Unless you're willing to put in twice the practice time of a compound I would stay away from the stick bows. I had several over the years believe me they require a load of practice time not to mention extra shoulder muscles to shoot them the correct way. They will however kill anything that walks.
i learned on a stick bow cuz compounds werent really around.its definately different.but if your taking up archery to hunt you may want to start with a compound.although compounds are more expensive and they require more extras i believe they make it easier to hunt cuz of the let off.both are good though
Id stick with a compound because of the fact that, while more expensive you can get more distance. The reason being that the arrow is speeding up as it leaves the bow,thus it reaches its max.velocity somewhere down range. plus, they are easier to get proficient with. while a stickbow's max. velocity is as it leaves the bow, slowing down as it heads downrange.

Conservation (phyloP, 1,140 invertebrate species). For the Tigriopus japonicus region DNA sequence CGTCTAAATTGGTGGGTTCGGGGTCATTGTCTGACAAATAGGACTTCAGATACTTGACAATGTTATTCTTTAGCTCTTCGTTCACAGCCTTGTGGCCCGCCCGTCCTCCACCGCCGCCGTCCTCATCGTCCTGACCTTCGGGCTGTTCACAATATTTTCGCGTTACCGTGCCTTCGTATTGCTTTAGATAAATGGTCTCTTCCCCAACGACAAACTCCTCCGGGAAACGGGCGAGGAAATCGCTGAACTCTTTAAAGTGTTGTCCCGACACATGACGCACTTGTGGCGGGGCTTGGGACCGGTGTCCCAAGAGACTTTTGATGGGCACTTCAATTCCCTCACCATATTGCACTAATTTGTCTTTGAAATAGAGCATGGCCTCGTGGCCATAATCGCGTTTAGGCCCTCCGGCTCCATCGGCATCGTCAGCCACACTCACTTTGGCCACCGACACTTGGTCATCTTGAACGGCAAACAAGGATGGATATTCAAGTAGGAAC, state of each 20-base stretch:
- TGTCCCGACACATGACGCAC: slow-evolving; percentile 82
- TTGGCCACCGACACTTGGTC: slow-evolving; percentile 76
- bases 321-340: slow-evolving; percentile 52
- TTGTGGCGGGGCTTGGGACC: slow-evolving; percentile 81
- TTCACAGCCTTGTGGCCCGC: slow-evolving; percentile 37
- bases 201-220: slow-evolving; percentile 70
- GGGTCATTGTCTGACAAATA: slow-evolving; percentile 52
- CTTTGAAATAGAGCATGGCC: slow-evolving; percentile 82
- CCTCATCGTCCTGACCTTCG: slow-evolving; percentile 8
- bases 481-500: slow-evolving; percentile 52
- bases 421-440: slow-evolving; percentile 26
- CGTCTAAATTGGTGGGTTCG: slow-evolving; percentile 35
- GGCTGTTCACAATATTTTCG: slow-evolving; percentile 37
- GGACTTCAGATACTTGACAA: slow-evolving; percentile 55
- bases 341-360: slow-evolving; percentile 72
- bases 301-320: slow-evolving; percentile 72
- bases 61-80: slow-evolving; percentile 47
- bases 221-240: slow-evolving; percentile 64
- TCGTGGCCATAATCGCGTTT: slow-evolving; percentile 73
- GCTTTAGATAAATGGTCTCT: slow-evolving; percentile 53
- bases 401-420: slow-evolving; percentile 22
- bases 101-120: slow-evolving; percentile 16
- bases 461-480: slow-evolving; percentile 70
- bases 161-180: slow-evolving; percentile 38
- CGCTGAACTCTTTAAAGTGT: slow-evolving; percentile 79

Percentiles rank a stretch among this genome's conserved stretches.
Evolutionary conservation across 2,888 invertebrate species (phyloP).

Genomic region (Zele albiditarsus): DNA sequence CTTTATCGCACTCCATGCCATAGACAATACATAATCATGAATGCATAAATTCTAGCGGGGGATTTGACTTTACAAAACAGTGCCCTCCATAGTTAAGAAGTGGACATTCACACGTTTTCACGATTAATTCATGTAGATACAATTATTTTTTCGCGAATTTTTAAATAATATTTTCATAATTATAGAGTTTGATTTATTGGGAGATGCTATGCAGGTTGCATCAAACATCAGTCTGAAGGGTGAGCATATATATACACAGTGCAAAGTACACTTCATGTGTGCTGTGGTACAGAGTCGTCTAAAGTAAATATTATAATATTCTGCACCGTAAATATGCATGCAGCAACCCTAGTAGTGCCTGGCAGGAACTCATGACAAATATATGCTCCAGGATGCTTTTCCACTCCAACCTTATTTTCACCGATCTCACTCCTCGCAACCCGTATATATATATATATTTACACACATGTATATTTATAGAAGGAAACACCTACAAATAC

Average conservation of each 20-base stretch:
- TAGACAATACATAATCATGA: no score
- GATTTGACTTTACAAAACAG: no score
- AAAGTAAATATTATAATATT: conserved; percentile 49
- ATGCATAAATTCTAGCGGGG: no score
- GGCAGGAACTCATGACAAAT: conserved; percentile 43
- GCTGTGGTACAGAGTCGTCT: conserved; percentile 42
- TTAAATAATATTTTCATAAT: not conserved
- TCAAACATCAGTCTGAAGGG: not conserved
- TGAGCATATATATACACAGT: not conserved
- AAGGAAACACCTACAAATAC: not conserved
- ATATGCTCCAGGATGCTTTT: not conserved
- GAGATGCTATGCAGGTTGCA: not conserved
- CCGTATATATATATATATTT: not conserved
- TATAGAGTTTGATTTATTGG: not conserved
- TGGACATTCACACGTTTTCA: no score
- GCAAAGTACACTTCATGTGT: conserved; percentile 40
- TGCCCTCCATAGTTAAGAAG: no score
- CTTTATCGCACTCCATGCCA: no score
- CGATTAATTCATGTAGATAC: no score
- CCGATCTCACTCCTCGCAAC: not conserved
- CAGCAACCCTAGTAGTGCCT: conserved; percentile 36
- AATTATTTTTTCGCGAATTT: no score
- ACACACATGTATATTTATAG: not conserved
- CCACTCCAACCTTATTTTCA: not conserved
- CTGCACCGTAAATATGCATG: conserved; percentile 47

Good stick bows will start at 600 and go up from there. Takedown recurves with custom wood run around $800.00-1000.00. I had one built by Bruin Bows and another one built by the late Jim Brackenbury, but after both shoulders went out I sold them. It takes considerable practice to be good with one. If a person wants to hunt the old way, I highly endorse that. I shot a 58 lb draw at 31" draw length. That bow would shoot 217 f/s smooth to draw quiet to shoot. I started bow hunting in the late 60's using Fred Bear stick bows, in good shape they are now collector items.
I started with a commercial lemonwood long bow, went to a fiber recurve when they became available. thru compound when they became available. It wasn't long before I went back to fiberglass; much lighter, much handier, not nearly as much junk to carry, and if the compound's cable snaps or the string gets cut, you're out of luck until you can get to a shop - puts a damper on the hunt. With fiber the only shooting equipment you need is the bow, a few arrows and an extra string. There is a learning curve, but not difficult to master. I really never learned archery until I built my own bow from a log. This is when I learned bow/arrow dynamics. This is when I really learned to hunt deer. I did not need a machine to do it all for me. My hunting companions think me odd, but I do get more deer. I am also nearing the end of the hunt, and like to get maximum enjoyment from what time I have left.
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